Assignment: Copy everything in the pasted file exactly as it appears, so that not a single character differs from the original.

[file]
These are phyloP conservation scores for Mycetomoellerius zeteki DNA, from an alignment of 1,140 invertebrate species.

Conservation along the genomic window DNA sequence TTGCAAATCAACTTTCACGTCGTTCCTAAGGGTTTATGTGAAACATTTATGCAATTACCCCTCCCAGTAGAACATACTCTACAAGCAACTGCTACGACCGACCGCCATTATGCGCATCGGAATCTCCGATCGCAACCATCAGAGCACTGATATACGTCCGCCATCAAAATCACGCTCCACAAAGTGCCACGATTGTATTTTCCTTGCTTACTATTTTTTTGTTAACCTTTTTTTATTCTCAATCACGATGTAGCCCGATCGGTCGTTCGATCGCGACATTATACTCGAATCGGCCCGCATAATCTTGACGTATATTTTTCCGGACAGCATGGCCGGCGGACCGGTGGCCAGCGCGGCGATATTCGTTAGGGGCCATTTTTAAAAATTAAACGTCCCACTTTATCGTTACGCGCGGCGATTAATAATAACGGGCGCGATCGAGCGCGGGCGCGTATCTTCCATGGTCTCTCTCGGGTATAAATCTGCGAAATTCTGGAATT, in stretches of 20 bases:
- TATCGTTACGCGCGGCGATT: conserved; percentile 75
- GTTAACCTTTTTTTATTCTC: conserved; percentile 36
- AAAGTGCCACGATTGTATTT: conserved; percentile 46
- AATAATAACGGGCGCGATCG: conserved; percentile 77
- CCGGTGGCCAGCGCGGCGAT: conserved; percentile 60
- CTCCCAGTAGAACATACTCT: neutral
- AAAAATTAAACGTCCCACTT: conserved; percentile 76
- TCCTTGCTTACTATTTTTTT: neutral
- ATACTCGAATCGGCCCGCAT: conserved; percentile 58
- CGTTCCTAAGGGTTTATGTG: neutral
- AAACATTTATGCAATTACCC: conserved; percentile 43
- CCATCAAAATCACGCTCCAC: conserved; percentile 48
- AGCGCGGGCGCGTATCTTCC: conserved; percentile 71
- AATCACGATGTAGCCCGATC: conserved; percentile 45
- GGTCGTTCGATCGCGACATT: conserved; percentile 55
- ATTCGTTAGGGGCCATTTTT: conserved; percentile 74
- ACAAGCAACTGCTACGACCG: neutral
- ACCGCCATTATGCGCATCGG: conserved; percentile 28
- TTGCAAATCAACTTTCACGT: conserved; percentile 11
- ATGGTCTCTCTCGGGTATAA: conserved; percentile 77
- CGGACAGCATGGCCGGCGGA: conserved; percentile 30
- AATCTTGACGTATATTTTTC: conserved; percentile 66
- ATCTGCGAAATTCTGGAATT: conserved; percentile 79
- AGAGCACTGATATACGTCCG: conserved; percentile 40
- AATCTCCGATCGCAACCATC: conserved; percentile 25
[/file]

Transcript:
These are phyloP conservation scores for Mycetomoellerius zeteki DNA, from an alignment of 1,140 invertebrate species.

Conservation along the genomic window DNA sequence TTGCAAATCAACTTTCACGTCGTTCCTAAGGGTTTATGTGAAACATTTATGCAATTACCCCTCCCAGTAGAACATACTCTACAAGCAACTGCTACGACCGACCGCCATTATGCGCATCGGAATCTCCGATCGCAACCATCAGAGCACTGATATACGTCCGCCATCAAAATCACGCTCCACAAAGTGCCACGATTGTATTTTCCTTGCTTACTATTTTTTTGTTAACCTTTTTTTATTCTCAATCACGATGTAGCCCGATCGGTCGTTCGATCGCGACATTATACTCGAATCGGCCCGCATAATCTTGACGTATATTTTTCCGGACAGCATGGCCGGCGGACCGGTGGCCAGCGCGGCGATATTCGTTAGGGGCCATTTTTAAAAATTAAACGTCCCACTTTATCGTTACGCGCGGCGATTAATAATAACGGGCGCGATCGAGCGCGGGCGCGTATCTTCCATGGTCTCTCTCGGGTATAAATCTGCGAAATTCTGGAATT, in stretches of 20 bases:
- TATCGTTACGCGCGGCGATT: conserved; percentile 75
- GTTAACCTTTTTTTATTCTC: conserved; percentile 36
- AAAGTGCCACGATTGTATTT: conserved; percentile 46
- AATAATAACGGGCGCGATCG: conserved; percentile 77
- CCGGTGGCCAGCGCGGCGAT: conserved; percentile 60
- CTCCCAGTAGAACATACTCT: neutral
- AAAAATTAAACGTCCCACTT: conserved; percentile 76
- TCCTTGCTTACTATTTTTTT: neutral
- ATACTCGAATCGGCCCGCAT: conserved; percentile 58
- CGTTCCTAAGGGTTTATGTG: neutral
- AAACATTTATGCAATTACCC: conserved; percentile 43
- CCATCAAAATCACGCTCCAC: conserved; percentile 48
- AGCGCGGGCGCGTATCTTCC: conserved; percentile 71
- AATCACGATGTAGCCCGATC: conserved; percentile 45
- GGTCGTTCGATCGCGACATT: conserved; percentile 55
- ATTCGTTAGGGGCCATTTTT: conserved; percentile 74
- ACAAGCAACTGCTACGACCG: neutral
- ACCGCCATTATGCGCATCGG: conserved; percentile 28
- TTGCAAATCAACTTTCACGT: conserved; percentile 11
- ATGGTCTCTCTCGGGTATAA: conserved; percentile 77
- CGGACAGCATGGCCGGCGGA: conserved; percentile 30
- AATCTTGACGTATATTTTTC: conserved; percentile 66
- ATCTGCGAAATTCTGGAATT: conserved; percentile 79
- AGAGCACTGATATACGTCCG: conserved; percentile 40
- AATCTCCGATCGCAACCATC: conserved; percentile 25